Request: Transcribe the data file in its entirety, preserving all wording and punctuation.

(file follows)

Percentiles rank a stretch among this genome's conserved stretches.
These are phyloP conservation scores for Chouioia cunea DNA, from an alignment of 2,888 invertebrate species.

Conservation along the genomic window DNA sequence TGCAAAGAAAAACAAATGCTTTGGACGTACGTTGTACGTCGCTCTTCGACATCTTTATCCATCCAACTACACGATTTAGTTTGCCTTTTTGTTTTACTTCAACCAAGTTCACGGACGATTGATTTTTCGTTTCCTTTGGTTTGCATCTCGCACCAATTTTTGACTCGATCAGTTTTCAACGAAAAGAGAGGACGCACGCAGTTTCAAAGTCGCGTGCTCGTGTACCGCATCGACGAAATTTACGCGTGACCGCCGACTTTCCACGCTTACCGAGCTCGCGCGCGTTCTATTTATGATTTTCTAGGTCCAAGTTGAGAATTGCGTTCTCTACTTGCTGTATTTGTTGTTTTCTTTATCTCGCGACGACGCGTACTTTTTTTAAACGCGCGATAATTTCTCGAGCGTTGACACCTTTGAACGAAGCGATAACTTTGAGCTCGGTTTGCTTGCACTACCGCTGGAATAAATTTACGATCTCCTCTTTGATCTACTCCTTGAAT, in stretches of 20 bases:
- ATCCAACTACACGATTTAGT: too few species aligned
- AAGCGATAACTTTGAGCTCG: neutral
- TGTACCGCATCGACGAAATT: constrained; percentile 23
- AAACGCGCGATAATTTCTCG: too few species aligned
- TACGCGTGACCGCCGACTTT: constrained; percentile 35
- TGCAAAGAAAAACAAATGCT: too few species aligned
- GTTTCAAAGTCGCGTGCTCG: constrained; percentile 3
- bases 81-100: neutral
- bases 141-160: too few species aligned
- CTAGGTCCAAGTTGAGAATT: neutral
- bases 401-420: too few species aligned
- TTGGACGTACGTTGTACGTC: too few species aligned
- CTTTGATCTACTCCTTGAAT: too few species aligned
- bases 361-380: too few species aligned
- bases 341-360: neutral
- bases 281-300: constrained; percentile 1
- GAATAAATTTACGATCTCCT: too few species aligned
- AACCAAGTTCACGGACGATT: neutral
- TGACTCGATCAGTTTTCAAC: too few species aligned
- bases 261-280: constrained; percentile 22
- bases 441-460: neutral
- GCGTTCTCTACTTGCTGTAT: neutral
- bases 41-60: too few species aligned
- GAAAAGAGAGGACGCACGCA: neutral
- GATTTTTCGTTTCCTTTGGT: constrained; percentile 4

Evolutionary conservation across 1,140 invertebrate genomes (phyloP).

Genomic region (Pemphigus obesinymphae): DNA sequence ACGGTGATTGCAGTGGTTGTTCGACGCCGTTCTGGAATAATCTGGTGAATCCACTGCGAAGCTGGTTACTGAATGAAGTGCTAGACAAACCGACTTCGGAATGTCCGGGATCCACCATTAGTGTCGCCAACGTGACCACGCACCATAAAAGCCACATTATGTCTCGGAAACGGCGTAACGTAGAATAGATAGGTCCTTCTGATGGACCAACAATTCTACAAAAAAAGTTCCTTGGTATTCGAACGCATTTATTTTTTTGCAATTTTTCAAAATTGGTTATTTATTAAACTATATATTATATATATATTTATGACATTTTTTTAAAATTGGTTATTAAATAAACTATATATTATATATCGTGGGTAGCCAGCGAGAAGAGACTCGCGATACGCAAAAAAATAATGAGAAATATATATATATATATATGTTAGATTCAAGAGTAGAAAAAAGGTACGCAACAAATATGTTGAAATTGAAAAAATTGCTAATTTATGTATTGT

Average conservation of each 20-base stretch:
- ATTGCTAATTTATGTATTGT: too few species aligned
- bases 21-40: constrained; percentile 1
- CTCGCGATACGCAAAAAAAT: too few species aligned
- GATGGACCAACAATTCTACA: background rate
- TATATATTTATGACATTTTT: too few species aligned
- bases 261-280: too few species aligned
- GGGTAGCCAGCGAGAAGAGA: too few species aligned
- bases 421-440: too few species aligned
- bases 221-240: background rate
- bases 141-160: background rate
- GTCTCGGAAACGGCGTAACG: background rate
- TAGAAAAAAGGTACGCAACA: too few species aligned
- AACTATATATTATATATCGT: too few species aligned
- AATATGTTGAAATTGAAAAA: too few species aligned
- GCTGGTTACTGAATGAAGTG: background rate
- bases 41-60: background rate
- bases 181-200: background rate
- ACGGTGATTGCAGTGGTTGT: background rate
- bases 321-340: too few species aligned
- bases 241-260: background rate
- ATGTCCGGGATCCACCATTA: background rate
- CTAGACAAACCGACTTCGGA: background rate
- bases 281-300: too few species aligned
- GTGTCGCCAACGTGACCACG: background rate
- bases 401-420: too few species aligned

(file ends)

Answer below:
Percentiles rank a stretch among this genome's conserved stretches.
These are phyloP conservation scores for Chouioia cunea DNA, from an alignment of 2,888 invertebrate species.

Conservation along the genomic window DNA sequence TGCAAAGAAAAACAAATGCTTTGGACGTACGTTGTACGTCGCTCTTCGACATCTTTATCCATCCAACTACACGATTTAGTTTGCCTTTTTGTTTTACTTCAACCAAGTTCACGGACGATTGATTTTTCGTTTCCTTTGGTTTGCATCTCGCACCAATTTTTGACTCGATCAGTTTTCAACGAAAAGAGAGGACGCACGCAGTTTCAAAGTCGCGTGCTCGTGTACCGCATCGACGAAATTTACGCGTGACCGCCGACTTTCCACGCTTACCGAGCTCGCGCGCGTTCTATTTATGATTTTCTAGGTCCAAGTTGAGAATTGCGTTCTCTACTTGCTGTATTTGTTGTTTTCTTTATCTCGCGACGACGCGTACTTTTTTTAAACGCGCGATAATTTCTCGAGCGTTGACACCTTTGAACGAAGCGATAACTTTGAGCTCGGTTTGCTTGCACTACCGCTGGAATAAATTTACGATCTCCTCTTTGATCTACTCCTTGAAT, in stretches of 20 bases:
- ATCCAACTACACGATTTAGT: too few species aligned
- AAGCGATAACTTTGAGCTCG: neutral
- TGTACCGCATCGACGAAATT: constrained; percentile 23
- AAACGCGCGATAATTTCTCG: too few species aligned
- TACGCGTGACCGCCGACTTT: constrained; percentile 35
- TGCAAAGAAAAACAAATGCT: too few species aligned
- GTTTCAAAGTCGCGTGCTCG: constrained; percentile 3
- bases 81-100: neutral
- bases 141-160: too few species aligned
- CTAGGTCCAAGTTGAGAATT: neutral
- bases 401-420: too few species aligned
- TTGGACGTACGTTGTACGTC: too few species aligned
- CTTTGATCTACTCCTTGAAT: too few species aligned
- bases 361-380: too few species aligned
- bases 341-360: neutral
- bases 281-300: constrained; percentile 1
- GAATAAATTTACGATCTCCT: too few species aligned
- AACCAAGTTCACGGACGATT: neutral
- TGACTCGATCAGTTTTCAAC: too few species aligned
- bases 261-280: constrained; percentile 22
- bases 441-460: neutral
- GCGTTCTCTACTTGCTGTAT: neutral
- bases 41-60: too few species aligned
- GAAAAGAGAGGACGCACGCA: neutral
- GATTTTTCGTTTCCTTTGGT: constrained; percentile 4

Evolutionary conservation across 1,140 invertebrate genomes (phyloP).

Genomic region (Pemphigus obesinymphae): DNA sequence ACGGTGATTGCAGTGGTTGTTCGACGCCGTTCTGGAATAATCTGGTGAATCCACTGCGAAGCTGGTTACTGAATGAAGTGCTAGACAAACCGACTTCGGAATGTCCGGGATCCACCATTAGTGTCGCCAACGTGACCACGCACCATAAAAGCCACATTATGTCTCGGAAACGGCGTAACGTAGAATAGATAGGTCCTTCTGATGGACCAACAATTCTACAAAAAAAGTTCCTTGGTATTCGAACGCATTTATTTTTTTGCAATTTTTCAAAATTGGTTATTTATTAAACTATATATTATATATATATTTATGACATTTTTTTAAAATTGGTTATTAAATAAACTATATATTATATATCGTGGGTAGCCAGCGAGAAGAGACTCGCGATACGCAAAAAAATAATGAGAAATATATATATATATATATGTTAGATTCAAGAGTAGAAAAAAGGTACGCAACAAATATGTTGAAATTGAAAAAATTGCTAATTTATGTATTGT

Average conservation of each 20-base stretch:
- ATTGCTAATTTATGTATTGT: too few species aligned
- bases 21-40: constrained; percentile 1
- CTCGCGATACGCAAAAAAAT: too few species aligned
- GATGGACCAACAATTCTACA: background rate
- TATATATTTATGACATTTTT: too few species aligned
- bases 261-280: too few species aligned
- GGGTAGCCAGCGAGAAGAGA: too few species aligned
- bases 421-440: too few species aligned
- bases 221-240: background rate
- bases 141-160: background rate
- GTCTCGGAAACGGCGTAACG: background rate
- TAGAAAAAAGGTACGCAACA: too few species aligned
- AACTATATATTATATATCGT: too few species aligned
- AATATGTTGAAATTGAAAAA: too few species aligned
- GCTGGTTACTGAATGAAGTG: background rate
- bases 41-60: background rate
- bases 181-200: background rate
- ACGGTGATTGCAGTGGTTGT: background rate
- bases 321-340: too few species aligned
- bases 241-260: background rate
- ATGTCCGGGATCCACCATTA: background rate
- CTAGACAAACCGACTTCGGA: background rate
- bases 281-300: too few species aligned
- GTGTCGCCAACGTGACCACG: background rate
- bases 401-420: too few species aligned